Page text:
Five takeaways from Indiana’s win over Hope College

  • 11/02/2016 10:33 am in

In our first exhibition look at the 2016-2017 Indiana Hoosiers in Simon Skjodt Assembly Hall, the outcome was an easy 98-65 win over Division III Hope College on Tuesday night.

Here’s a look at five takeaways from the win:

· Anunoby’s perimeter shot looks improved: Indiana sophomore OG Anunoby is regarded as the top NBA prospect in the Big Ten entering the season, but has yet to prove how he’ll perform in a more prominent role.

As a freshman, Anunoby came on strong in the second half of the season and played a key role in Indiana’s run to a regular season Big Ten title and win over Kentucky in the NCAA tournament.

By all accounts, Anunoby had a terrific summer and on Tuesday, his stroke from behind the 3-point line looks like it will be a major strength. He hit four of his seven attempts from distance against Hope and his release looked quicker than it did a season ago.

“The coaches create the structure but the players create the culture,” Tom Crean said postgame. “And when you’ve got that kind of work ethic, and OG has it and others have it as well, I think he’s going to continue to get better shooting the ball and he’s got to get better in a lot of things but he works very hard at those things.”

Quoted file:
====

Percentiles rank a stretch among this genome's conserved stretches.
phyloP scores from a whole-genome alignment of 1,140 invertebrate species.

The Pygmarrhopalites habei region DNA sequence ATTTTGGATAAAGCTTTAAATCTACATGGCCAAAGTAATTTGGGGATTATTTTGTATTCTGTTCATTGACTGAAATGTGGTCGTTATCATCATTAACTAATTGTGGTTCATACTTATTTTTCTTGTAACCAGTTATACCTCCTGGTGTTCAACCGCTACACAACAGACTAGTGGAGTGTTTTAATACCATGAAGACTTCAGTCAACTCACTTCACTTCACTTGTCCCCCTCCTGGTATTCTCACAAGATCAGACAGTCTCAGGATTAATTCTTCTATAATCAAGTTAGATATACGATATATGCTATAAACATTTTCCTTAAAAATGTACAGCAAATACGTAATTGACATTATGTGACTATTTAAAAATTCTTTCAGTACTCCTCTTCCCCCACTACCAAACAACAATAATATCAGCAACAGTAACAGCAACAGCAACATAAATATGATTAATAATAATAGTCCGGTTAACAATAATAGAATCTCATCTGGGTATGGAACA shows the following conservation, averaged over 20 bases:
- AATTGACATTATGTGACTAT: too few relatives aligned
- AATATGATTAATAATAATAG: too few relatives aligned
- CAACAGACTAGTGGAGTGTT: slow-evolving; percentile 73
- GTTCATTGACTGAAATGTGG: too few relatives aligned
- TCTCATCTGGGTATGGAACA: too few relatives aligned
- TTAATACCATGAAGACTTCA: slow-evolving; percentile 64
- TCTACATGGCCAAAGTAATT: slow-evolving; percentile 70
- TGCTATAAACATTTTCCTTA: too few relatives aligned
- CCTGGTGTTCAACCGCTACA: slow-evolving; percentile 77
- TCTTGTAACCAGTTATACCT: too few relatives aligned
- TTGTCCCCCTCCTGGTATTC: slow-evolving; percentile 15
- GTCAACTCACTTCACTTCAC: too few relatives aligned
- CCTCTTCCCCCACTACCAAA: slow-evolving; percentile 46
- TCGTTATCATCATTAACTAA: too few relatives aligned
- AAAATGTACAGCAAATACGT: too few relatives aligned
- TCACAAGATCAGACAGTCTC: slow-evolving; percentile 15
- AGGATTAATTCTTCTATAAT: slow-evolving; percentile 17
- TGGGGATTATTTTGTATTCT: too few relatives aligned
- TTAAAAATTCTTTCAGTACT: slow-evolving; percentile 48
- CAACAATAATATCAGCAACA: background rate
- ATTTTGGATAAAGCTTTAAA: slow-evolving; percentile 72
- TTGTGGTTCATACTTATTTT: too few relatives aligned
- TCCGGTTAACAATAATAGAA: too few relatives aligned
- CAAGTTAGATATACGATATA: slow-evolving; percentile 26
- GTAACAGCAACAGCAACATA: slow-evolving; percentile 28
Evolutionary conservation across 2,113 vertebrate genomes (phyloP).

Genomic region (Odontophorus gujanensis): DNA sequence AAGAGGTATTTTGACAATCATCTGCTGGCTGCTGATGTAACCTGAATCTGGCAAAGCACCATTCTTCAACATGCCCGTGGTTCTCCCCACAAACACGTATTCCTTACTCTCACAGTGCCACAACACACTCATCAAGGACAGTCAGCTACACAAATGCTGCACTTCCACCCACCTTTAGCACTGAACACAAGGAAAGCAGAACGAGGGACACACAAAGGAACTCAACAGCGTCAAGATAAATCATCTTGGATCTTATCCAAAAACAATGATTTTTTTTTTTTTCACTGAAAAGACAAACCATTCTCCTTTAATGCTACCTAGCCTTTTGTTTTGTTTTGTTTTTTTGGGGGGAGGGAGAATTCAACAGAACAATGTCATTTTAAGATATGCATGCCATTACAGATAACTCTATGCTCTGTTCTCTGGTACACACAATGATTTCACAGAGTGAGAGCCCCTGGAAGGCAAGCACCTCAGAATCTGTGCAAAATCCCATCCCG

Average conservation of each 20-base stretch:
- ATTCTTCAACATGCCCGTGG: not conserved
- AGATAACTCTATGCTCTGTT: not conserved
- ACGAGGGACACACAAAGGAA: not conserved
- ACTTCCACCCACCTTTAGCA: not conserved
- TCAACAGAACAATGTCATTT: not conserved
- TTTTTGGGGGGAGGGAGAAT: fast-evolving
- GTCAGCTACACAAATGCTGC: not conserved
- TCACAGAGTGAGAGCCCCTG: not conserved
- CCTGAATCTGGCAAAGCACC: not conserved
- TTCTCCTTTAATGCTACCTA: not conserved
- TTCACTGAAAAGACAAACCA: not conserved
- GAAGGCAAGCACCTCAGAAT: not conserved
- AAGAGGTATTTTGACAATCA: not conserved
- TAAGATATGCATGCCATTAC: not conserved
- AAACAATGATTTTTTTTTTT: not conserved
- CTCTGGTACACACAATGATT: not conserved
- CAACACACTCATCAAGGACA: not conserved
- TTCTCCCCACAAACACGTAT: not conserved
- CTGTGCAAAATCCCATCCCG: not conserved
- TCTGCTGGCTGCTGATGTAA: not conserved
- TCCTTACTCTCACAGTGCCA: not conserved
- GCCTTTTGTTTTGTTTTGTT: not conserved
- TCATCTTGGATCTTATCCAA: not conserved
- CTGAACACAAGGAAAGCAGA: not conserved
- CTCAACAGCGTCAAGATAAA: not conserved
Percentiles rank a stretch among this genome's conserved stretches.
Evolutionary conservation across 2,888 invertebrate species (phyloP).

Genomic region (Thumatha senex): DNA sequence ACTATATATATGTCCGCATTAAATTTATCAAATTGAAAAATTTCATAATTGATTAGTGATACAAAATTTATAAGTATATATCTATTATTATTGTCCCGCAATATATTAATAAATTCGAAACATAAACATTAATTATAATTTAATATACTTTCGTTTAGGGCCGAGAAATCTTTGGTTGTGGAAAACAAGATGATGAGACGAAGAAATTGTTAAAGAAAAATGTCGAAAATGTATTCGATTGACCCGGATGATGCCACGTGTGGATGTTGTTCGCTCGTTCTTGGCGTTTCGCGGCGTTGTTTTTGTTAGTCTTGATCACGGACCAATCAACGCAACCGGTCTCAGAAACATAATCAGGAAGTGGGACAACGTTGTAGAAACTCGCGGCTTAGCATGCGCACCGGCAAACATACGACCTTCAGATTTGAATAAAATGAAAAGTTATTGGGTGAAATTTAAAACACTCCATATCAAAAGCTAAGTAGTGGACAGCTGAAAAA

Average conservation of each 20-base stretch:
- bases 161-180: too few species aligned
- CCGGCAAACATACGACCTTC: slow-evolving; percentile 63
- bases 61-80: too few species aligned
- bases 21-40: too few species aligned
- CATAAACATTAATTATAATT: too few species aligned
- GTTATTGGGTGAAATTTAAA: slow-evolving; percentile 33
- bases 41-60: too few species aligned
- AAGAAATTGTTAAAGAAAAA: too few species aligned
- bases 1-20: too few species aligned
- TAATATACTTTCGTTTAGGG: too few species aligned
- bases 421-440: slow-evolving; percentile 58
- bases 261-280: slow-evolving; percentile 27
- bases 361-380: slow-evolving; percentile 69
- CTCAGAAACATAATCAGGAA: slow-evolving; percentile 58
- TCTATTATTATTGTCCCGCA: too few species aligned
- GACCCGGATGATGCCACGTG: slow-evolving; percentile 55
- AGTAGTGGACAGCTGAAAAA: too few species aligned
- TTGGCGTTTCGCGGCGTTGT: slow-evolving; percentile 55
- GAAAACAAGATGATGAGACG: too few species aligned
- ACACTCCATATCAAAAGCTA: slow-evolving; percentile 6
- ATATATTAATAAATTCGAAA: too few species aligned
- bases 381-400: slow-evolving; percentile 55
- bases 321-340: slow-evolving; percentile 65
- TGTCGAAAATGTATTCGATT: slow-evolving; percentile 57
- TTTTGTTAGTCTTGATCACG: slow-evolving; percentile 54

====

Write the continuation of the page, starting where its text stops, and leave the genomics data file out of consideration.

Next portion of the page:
· It’s early, but Devonte Green is a player: The brother of San Antonio Spurs guard Danny Green, Devonte Green arrived in Bloomington as the nation’s 197th best recruit according to the 247Composite.

It’s only taken two public scrimmages and one exhibition for Green to show that he belongs at Indiana. He’s soft spoken with the media, but Green has shown no fear on the floor.

The Long Island native scored a team-high 17 points on 7-of-9 shooting against Hope in just 15 minutes. Perhaps more importantly to his chances of carving out a significant rotation role, Green didn’t commit a single turnover.

James Blackmon Jr. was asked whether it’s rare for a freshman to come out playing like Green did on Tuesday night and offered a strong endorsement of his new teammate.

“It’s pretty rare,” Blackmon Jr. said. “But when you’re ready to be out there and you’re prepared and you put in a lot of time, it’s easy.

“I just remember him coming out and starting from the summer competing. And he’s just aggressive offensively and defensively. So that opens up things for him and everyone else.”

· Newkirk and Johnson (surprisingly) come off the bench: Lineups in exhibition games shouldn’t be scrutinized too heavily, but starting Juwan Morgan at point guard may have been done to send a message to Robert Johnson and Josh Newkirk.